Kendrick Lamar’s Net Worth Is Lower Than Drake’s: Here’s Why

Kendrick Lamar Net Worth pictured: Kendrick Lamar | (Photo by Alberto E. Rodriguez/Getty Images)
Kendrick Lamar Net Worth pictured: Kendrick Lamar | (Photo by Alberto E. Rodriguez/Getty Images)
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It’s not uncommon for Kendrick Lamar’s name to come up when hip-hop heads are naming their Rap Mount Rushmore, but these days, the Compton native’s making constant headlines thanks to his beef with Drake. Even the most dedicated fans can hardly keep up with the allegations being thrown back and forth, from Dave Free having a child with Lamar’s fiancée to Drizzy allegedly hiding a daughter from the world. Amid all the drama, many people are curious what Kendrick Lamar’s net worth is.

According to Celebrity Net Worth, the 36-year-old is worth an estimated $75 million, having made upwards of $180M throughout his career. In 2017 specifically, Lamar was one of the entertainment industry’s highest-paid rappers, with Forbes reporting that he made $30M. Ahead of him at the time was Chance the Rapper ($33M), Dr. Dre ($34.5M), Jay-Z ($42M), Drake ($94M) and Diddy ($130M). Now, let’s explore Kung-Fu Kenny’s money moves and part of the reason why he’s not as wealthy as his counterparts.

Kendrick Lamar’s Humble Beginnings

Kendrick Lamar Net Worth pictured: Kendrick Lamar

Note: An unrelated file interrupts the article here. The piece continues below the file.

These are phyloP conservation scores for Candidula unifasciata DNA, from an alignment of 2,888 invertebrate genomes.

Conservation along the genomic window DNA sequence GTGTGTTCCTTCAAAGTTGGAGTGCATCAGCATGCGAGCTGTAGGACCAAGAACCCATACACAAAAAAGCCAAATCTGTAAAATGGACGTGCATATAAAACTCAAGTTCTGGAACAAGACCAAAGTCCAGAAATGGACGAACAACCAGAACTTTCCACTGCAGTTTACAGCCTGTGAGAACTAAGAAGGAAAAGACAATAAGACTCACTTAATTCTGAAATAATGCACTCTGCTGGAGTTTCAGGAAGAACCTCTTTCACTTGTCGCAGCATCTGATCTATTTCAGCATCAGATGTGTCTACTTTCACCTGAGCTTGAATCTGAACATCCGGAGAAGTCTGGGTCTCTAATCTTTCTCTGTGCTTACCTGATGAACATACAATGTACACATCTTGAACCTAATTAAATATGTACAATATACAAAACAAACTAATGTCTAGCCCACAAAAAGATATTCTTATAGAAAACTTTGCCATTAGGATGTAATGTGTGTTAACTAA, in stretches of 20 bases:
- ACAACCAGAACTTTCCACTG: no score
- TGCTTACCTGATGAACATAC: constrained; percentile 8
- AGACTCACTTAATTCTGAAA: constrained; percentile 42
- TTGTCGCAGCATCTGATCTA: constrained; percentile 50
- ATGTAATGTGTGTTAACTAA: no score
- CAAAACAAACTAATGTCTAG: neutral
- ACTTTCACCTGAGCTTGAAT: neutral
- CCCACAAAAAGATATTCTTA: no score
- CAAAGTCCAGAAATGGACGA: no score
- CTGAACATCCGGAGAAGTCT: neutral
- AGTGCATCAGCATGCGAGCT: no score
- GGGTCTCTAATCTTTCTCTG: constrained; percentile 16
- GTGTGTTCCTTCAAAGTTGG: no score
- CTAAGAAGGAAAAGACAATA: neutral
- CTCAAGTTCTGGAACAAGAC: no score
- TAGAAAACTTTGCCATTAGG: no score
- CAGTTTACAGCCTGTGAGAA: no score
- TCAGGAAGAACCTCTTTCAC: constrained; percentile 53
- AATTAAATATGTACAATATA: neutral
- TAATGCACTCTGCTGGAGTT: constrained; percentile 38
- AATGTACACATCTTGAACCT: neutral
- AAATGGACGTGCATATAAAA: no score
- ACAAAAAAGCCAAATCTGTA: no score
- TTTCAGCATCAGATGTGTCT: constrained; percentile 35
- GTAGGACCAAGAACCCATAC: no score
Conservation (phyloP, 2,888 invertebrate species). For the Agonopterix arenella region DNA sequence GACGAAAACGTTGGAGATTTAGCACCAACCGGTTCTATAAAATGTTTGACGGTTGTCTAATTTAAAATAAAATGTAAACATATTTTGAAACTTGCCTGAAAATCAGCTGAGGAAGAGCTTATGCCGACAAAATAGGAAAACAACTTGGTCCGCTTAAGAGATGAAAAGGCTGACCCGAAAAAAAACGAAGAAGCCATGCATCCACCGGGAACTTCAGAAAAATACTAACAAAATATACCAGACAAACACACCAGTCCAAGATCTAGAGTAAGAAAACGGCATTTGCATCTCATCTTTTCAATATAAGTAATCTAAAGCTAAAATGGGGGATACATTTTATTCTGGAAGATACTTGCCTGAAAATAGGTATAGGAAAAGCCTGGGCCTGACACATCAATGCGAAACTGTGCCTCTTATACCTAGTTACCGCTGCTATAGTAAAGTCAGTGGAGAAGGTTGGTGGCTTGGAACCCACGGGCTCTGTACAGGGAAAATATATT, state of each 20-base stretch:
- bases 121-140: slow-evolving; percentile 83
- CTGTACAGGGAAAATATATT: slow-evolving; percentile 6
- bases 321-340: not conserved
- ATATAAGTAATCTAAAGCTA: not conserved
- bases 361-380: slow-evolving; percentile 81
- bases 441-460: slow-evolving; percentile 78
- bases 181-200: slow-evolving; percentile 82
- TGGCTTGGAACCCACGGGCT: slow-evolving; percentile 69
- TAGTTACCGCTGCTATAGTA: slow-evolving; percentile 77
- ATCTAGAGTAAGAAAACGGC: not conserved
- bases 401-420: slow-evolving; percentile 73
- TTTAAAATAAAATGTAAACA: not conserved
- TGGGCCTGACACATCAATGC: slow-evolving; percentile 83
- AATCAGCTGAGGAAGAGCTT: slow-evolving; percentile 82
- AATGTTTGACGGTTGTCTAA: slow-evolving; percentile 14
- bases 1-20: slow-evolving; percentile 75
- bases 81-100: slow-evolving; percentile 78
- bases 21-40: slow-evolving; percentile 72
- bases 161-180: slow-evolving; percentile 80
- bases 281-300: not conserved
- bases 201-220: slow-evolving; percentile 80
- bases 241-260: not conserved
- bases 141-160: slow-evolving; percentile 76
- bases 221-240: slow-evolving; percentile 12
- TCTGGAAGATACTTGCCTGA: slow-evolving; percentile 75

(Photo by Daniel Boczarski/Getty Images)

Growing up in Compton wasn’t easy for Lamar. whose family dealt with poverty after escaping a life of gang violence. Still, the lyricist made the best of his surroundings, writing award-winning essays and impressing his teachers at Centenniel High School. While he was still a student, Lamar released his first mixtape, Youngest Head Ni**a in Charge (Hub City Threat: Minor of the Year) in 2003.

The West Coast icon was just 16 at the time, but caught the attention of Top Dawg Entertianment and continued to release mixtapes under the moniker K. Dot until his breakthrough, Overly Dedicated, in 2010. That tape impressed listeners as Lamar leaned into an introspective form of storytelling, and as his fanbase grew, he re-released old music under his real name – Kendrick Lamar.

Major Label Debut to the Black Panther Soundtrack

In 2011, the “Wesley’s Theory” rapper shared his first studio album, Section.80, with 16 songs and features from Ab-Soul, BJ the Chicago Kid and ScHoolboy Q, Many of Lamar’s lyrics notably focused on Black issues, and as he continued to explore those themes on his major label debut, Good Kid, M.A.A.D City, in 2012, his presence in the hip-hop community could no longer be ignored. That LP has since sold over one million copies in the U.S. and peaked at No. 2 on the Billboard 200. It would be three more years until Lamar’s third studio album, To Pimp a Butterfly, but in the years between he kept busy supporting Kanye West on the Yeezus tour, collaborating with Eminem and being GQ Magazine’s Rapper of the Year. At the 2014 Grammy Awards, the father of two was nominated in seven categories, but failed to win any.

TPaB soared to the top of the Billboard 200 in numerous countries; its blend of genres like jazz, funk and soul beneath Lamar’s powerful voice on songs like “Alright” and “King Kunta” hooked listeners early on and the project remains influential today. Two years later, the multi-talent continued to push boundaries, becoming the first non-classical or non-jazz artist to win the Pulitzer Prize for Music following the arrival of his Damn. album.